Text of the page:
6 Ways to Use Batching to Get More Done
You know what would be an insane way to do laundry? What if you took a single item out of the dryer, folded it, walked to your bedroom to put it away, and then walked back to the dryer, got another item out, and walked back to the bedroom to put it away. Now, repeat that cycle until all items are in the drawer and you’ve closed the activity circles on your Apple watch.
There’s a reason no one does laundry this way. It makes much more sense to take all of the clothes out of the dryer at once, fold them all at once, and put them all away at once. Doing laundry is a real-life example of batching, or the grouping together of similar tasks.
Embracing batching in your business is an opportunity to improve your productivity and efficiency. Not only does it save time by eliminating the cost of task switching, it also helps you get “in the zone” doing a particular kind of task, often resulting in better focus and better work.
Below I’ve listed six ways that you can use batching in your business to get more done.
1. Email Management
Having your email open all day and responding to messages as they come is not only a great way to be mentally frazzled, but it's also a surefire way to spend way too much time on email and not enough time on more important work.
It’s best to set aside particular times for dealing with email. I typically respond to emails in the afternoon, right before the end of the day, and sometimes in the transition time between tasks. I also have one time per week (Sunday evening during my weekly review) that I clean out my inbox all the way to zero.
2. Content Creation
Batching your content creation – whether email, blogging, podcasting, or otherwise – can take a few different forms. First of all, you can (and should) batch your content planning. This involves setting aside time to plan out your major communication themes as well as the topics you will cover with your content. I’m a content newbie, so I only plan four to six weeks at a time. More experienced content creators can plan months in advance.
On top of content planning, you can also batch content creation. This is something I am currently experimenting with and trying to operationalize within my business. In preparing for my recent vacation, I wrote one month’s worth of my Monday email in a single day. Not only did it eliminate the stress of constantly being under a writing deadline, but my writing was clearer and more focused.
There’s nothing worse than having your day broken up with meetings that have awkward amounts of time in between where you can’t get any meaningful work done. Clustering all of your meetings and phone calls into specific time blocks in your calendar is a great way to protect your overall productivity and your ability to do deep work. Many of my clients and peers have certain days of the week that they devote to meetings. I personally have certain times of day (afternoons) that I dedicate to phone calls and meetings. Of course, every now and then I will have a meeting outside of the times that I have set aside, but that is the exception rather than the rule.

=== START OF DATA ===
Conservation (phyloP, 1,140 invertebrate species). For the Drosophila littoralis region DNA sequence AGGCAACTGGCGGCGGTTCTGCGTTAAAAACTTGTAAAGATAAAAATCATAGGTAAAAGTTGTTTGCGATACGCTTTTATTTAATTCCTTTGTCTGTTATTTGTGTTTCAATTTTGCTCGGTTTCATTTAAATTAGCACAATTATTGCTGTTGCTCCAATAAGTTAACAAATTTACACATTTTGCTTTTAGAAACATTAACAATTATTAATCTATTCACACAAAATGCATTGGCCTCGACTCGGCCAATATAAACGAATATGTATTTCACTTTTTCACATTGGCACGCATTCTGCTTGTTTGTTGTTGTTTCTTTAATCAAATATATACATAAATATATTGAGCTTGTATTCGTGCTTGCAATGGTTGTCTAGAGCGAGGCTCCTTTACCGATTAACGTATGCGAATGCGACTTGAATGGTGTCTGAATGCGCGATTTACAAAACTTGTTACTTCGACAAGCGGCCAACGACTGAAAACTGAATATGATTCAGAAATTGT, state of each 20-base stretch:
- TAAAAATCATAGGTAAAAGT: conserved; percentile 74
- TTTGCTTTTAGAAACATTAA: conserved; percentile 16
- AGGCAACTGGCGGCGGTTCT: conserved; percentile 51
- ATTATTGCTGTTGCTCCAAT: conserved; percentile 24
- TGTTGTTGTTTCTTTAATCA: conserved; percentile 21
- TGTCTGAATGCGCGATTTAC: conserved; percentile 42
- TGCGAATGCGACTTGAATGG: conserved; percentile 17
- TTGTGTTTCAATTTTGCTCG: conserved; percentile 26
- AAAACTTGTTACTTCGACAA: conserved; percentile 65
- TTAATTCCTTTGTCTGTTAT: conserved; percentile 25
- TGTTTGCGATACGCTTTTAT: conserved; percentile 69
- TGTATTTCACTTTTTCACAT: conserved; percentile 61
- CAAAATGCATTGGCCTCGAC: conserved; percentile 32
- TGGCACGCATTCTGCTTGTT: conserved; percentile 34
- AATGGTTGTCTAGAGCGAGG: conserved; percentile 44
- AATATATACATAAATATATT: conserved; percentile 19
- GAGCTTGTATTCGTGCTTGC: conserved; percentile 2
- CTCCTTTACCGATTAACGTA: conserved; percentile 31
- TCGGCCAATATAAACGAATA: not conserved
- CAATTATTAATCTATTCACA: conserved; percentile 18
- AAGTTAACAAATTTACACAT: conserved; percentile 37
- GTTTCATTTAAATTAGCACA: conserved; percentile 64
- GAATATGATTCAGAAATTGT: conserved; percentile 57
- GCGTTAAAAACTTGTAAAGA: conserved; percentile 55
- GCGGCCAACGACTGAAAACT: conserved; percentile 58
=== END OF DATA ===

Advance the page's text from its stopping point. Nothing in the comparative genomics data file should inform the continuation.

4. Bookkeeping & Financial Management
Even if you have outsourced bookkeeping, it can make sense to take care of all of your financial management tasks at once after the close of each month. Whether you are organizing receipts, updating your books, reviewing your income statement, or forecasting upcoming sales, clustering your money tasks together is great for efficiency and your sanity.
5. Social Media
Being meaningfully engaged with social media without it turning into a huge, time-sucking, soul-draining distraction is definitely a challenge. Batching doesn’t solve this problem entirely, but it can be one strategy to help keep social media in its proper place.
First of all, content planning (like in number two) can keep you from the daily distraction of composing posts on the fly. Also, setting aside certain blocks of time to check in on all of your social media channels protects it from eating into other parts of your day that are best used for other work.
6. Deep Work
Deep work is that stuff that requires a mental warm up, long stretches of focus, and no interruptions. Depending on the nature of your business, this could include: client work, internal projects, book writing, product development, design, copywriting, or coding. Deep work can only be done effectively if you have dedicated blocks of time that you protect.
During my weekly review, I plan out the tasks or projects for that week that are going to require some significant stretches of time. I will often block off time on my calendar for those tasks to hold myself accountable, but also to make sure that I protect my ability to do a deep dive.
How do you use batching in your business?
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